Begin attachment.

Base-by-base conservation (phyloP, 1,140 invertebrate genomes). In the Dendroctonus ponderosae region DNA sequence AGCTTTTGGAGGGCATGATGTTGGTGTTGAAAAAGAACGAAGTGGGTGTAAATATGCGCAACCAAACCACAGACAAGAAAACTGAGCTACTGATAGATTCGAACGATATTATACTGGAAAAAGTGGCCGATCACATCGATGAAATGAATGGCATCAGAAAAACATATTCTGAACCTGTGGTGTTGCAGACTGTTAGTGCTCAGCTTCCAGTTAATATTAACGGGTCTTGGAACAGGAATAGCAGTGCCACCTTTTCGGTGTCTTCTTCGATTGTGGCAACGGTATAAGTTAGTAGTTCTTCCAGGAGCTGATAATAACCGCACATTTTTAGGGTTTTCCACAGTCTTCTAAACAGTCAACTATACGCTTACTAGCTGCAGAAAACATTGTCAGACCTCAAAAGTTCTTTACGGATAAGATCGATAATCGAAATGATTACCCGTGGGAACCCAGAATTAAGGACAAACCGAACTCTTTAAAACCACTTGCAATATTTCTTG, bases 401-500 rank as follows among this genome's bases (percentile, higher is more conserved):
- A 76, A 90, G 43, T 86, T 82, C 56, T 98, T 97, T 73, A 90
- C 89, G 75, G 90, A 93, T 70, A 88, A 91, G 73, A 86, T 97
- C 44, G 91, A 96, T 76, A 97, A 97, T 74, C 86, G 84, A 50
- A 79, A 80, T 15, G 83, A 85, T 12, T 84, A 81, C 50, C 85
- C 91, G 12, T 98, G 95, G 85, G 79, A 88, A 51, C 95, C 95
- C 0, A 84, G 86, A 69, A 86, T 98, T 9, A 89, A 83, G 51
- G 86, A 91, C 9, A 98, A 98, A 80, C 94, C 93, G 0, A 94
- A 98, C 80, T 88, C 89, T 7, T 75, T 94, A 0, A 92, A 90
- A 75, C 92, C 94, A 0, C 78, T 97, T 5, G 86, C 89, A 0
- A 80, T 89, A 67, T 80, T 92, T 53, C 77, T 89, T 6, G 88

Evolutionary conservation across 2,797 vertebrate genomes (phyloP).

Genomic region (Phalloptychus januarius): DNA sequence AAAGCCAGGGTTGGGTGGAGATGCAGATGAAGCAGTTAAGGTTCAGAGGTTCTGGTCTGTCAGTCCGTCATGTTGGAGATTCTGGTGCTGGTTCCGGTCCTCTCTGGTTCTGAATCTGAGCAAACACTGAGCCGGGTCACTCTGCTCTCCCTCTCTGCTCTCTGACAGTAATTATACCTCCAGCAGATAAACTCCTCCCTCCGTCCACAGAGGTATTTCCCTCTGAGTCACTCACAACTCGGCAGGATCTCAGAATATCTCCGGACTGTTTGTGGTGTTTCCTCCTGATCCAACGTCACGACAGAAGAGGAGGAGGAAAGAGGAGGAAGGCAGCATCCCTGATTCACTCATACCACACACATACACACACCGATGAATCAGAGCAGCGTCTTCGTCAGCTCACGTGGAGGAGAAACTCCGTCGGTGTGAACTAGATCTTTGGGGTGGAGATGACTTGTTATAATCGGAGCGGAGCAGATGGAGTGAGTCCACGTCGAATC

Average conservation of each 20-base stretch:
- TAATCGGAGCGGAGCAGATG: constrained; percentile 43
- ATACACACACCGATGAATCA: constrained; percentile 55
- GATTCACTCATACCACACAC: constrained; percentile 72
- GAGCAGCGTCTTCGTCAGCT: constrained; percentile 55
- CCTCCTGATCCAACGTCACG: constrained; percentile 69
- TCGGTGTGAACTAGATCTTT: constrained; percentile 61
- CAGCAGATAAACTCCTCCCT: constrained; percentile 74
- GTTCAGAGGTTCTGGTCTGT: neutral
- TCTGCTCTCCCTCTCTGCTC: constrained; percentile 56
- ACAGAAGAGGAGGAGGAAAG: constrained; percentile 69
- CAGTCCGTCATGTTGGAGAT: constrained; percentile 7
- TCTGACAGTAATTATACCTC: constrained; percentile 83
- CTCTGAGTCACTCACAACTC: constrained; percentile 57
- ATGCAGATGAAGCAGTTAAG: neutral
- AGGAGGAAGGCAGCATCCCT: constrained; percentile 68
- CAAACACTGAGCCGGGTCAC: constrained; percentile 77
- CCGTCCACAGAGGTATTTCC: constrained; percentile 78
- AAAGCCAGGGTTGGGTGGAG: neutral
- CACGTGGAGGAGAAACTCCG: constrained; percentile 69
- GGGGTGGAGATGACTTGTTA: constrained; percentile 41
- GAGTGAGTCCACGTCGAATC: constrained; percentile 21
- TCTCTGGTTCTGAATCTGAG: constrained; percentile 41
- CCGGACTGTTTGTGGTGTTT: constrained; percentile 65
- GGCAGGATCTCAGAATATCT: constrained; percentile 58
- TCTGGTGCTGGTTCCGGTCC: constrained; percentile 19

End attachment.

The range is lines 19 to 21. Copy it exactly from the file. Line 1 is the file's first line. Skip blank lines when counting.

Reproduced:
- CCTCCTGATCCAACGTCACG: constrained; percentile 69
- TCGGTGTGAACTAGATCTTT: constrained; percentile 61
- CAGCAGATAAACTCCTCCCT: constrained; percentile 74